Login

UX Design Principles Examples

Instructor: David Gloag
User experience is an important element of any product, so it makes sense that some attention should be paid to it. In this lesson, we'll take a look at UX Design principles and some examples.

Experience Decides

How we interpret or perceive things is very important. Just ask anyone trying to sell you something. If you don't perceive it in a positive fashion, you aren't likely to buy. For example, would a street vendor sell you a hotdog if it didn't look and smell great? Would you buy a vacuum that didn't clean well in the show room? Or would you purchase a couch if it wasn't comfortable? Not likely. Our experience with an item directly affects our decisions concerning it, like buying. So, it makes sense that product creators spend an enormous amount of effort trying to control a user's experience with their products.

What is User Experience?

User Experience (UX) is the set of responses someone has collectively about an object, activity, or situation. If you think about the coffee you had first thing this morning, your user experience would include the aroma that tickled your nose, the heat you felt from the cup, the weight of the liquid in the cup, and the taste you enjoyed as you drank it down. Generally, if you are selling something, you want these experiences to be positive. But the reality is that we can have both positive and negative user experiences.

Evaluating user experience forces us to ask a number of questions of ourselves and others. In the morning coffee example, we might ask ourselves whether the aroma was pleasing? Was the cup too hot? Was it too heavy? Did the coffee taste good as it went down? The answers to these questions allow us to form an opinion of the cup of coffee. Or to put it another way, our user experience with the coffee.

What are the Principles of User Experience?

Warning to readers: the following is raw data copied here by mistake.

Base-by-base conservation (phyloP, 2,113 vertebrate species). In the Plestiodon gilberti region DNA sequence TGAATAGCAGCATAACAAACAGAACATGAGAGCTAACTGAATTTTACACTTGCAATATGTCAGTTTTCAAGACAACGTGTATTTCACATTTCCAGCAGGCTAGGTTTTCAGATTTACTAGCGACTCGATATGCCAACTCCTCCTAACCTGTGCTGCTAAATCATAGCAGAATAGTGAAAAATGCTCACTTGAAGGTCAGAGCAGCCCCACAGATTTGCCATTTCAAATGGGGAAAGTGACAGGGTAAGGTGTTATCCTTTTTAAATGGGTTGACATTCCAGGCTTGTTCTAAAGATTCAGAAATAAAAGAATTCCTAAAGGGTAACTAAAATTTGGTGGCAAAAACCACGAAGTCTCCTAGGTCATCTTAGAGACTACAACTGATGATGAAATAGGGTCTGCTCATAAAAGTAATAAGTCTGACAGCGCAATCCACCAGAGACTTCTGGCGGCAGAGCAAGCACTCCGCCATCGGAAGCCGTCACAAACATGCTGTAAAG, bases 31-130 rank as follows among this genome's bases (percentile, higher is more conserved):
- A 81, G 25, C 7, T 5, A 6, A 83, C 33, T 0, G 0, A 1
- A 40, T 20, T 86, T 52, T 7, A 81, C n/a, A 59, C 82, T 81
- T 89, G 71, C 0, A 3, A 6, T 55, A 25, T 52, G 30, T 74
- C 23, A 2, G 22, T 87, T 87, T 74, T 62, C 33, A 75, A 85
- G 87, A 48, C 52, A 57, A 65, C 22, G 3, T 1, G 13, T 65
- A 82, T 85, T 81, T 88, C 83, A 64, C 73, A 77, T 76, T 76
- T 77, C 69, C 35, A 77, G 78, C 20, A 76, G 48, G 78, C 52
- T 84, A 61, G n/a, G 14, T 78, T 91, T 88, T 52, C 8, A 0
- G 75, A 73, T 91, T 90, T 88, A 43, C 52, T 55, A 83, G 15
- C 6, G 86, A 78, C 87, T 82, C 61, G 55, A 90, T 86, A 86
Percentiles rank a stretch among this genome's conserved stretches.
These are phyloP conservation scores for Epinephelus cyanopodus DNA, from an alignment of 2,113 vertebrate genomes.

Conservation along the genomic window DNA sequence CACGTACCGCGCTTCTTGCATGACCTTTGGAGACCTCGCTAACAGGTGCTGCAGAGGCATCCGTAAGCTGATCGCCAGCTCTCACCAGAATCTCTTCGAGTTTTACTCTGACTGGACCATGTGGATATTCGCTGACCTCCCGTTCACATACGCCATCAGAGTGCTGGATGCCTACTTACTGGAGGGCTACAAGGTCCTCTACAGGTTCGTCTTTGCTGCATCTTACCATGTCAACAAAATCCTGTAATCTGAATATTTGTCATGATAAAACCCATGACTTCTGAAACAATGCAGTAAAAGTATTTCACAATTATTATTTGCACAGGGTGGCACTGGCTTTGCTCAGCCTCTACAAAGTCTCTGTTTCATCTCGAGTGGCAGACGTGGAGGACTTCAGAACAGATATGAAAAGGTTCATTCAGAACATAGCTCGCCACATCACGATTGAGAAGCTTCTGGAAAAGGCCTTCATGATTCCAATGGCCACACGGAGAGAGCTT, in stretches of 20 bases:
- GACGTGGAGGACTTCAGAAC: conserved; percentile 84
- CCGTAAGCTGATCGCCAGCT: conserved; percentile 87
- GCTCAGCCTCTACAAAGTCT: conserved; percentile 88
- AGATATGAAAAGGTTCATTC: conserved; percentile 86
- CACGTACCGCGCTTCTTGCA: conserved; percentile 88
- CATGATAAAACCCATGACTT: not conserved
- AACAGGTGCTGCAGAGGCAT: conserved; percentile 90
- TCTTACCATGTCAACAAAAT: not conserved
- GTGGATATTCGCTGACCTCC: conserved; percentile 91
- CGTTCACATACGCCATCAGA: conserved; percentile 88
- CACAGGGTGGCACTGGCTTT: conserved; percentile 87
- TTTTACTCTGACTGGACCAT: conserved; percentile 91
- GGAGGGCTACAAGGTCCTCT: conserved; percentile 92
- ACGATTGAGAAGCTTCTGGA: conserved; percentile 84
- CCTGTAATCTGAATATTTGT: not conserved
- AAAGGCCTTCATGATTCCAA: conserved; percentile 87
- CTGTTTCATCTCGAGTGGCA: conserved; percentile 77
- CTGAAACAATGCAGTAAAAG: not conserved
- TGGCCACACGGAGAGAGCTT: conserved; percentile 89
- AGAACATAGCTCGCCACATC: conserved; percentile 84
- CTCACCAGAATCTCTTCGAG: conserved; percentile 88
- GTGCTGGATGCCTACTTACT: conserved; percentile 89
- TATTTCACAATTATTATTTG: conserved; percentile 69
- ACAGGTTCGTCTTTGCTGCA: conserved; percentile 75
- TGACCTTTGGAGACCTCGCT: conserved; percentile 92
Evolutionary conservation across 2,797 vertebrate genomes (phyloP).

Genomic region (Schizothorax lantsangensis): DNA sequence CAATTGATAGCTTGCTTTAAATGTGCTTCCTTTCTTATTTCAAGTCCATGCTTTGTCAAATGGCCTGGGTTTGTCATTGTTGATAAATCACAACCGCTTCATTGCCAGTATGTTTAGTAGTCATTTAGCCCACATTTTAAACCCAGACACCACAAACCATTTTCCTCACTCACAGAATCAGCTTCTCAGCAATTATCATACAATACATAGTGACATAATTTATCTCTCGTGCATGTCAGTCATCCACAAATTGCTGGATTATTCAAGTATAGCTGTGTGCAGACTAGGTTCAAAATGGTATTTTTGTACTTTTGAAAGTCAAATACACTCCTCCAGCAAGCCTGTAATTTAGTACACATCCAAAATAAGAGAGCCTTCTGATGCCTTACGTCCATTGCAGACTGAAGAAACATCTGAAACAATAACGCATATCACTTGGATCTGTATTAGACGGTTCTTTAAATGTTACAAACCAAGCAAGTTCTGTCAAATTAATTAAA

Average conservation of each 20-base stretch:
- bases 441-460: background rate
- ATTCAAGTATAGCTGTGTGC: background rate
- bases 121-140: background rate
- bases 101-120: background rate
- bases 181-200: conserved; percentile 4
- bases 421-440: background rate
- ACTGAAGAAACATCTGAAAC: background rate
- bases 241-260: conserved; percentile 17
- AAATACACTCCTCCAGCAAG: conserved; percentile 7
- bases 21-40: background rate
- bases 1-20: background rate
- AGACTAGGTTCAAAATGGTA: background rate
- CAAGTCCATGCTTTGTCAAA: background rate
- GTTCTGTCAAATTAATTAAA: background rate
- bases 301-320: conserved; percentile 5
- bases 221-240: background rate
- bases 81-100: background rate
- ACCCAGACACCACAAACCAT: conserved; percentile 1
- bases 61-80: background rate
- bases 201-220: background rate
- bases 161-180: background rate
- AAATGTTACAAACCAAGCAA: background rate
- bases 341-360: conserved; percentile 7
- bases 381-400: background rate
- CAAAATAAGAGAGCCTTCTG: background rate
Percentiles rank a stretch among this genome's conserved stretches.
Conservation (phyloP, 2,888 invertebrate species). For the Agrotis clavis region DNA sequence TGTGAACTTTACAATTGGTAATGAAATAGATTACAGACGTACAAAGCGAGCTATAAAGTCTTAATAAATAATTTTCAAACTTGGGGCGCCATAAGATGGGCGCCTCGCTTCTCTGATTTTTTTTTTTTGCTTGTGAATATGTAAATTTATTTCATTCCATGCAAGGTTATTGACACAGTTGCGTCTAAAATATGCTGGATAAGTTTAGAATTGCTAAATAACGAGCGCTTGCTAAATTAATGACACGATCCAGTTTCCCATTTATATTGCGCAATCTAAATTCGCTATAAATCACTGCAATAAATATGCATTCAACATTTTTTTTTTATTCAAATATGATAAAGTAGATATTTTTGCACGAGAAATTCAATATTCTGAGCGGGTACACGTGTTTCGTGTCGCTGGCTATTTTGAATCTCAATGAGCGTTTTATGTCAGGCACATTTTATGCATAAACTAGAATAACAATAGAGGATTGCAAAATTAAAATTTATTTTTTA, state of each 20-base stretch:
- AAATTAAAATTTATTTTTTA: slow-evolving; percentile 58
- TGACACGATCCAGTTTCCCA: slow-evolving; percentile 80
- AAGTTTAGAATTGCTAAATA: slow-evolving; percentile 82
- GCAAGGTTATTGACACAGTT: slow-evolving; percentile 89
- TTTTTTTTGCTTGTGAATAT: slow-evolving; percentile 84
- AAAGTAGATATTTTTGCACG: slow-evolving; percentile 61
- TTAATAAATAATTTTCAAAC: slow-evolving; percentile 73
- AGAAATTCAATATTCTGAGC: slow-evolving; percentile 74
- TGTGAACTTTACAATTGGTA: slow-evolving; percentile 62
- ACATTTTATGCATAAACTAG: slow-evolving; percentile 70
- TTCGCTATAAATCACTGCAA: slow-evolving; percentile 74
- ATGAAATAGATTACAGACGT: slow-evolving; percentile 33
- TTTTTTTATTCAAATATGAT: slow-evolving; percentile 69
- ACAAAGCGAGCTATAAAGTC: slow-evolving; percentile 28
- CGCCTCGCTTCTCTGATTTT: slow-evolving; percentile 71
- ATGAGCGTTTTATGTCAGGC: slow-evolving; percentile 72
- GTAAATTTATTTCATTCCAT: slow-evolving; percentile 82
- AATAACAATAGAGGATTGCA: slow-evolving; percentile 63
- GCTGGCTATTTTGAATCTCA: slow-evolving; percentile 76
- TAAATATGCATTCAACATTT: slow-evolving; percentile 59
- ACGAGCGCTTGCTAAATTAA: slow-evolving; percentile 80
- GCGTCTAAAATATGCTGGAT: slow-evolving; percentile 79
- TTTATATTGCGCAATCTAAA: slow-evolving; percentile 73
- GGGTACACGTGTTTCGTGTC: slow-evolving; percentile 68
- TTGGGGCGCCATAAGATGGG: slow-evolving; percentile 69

It naturally follows that product creators want to control the user experience. They want to ensure that a user arrives at the desired conclusion about their product or service. To that end, there are a number of principles that should be followed when creating them. They vary somewhat depending on who you talk to, but the general idea is pretty much the same:

To unlock this lesson you must be a Study.com Member.
Create your account

Register for a free trial

Are you a student or a teacher?
I am a teacher
What is your educational goal?
 Back

Unlock Your Education

See for yourself why 10 million people use Study.com

Become a Study.com member and start learning now.
Become a Member  Back

Earning College Credit

Did you know… We have over 95 college courses that prepare you to earn credit by exam that is accepted by over 2,000 colleges and universities. You can test out of the first two years of college and save thousands off your degree. Anyone can earn credit-by-exam regardless of age or education level.

To learn more, visit our Earning Credit Page

Transferring credit to the school of your choice

Not sure what college you want to attend yet? Study.com has thousands of articles about every imaginable degree, area of study and career path that can help you find the school that's right for you.

Create an account to start this course today
Try it free for 5 days!
Create An Account
Support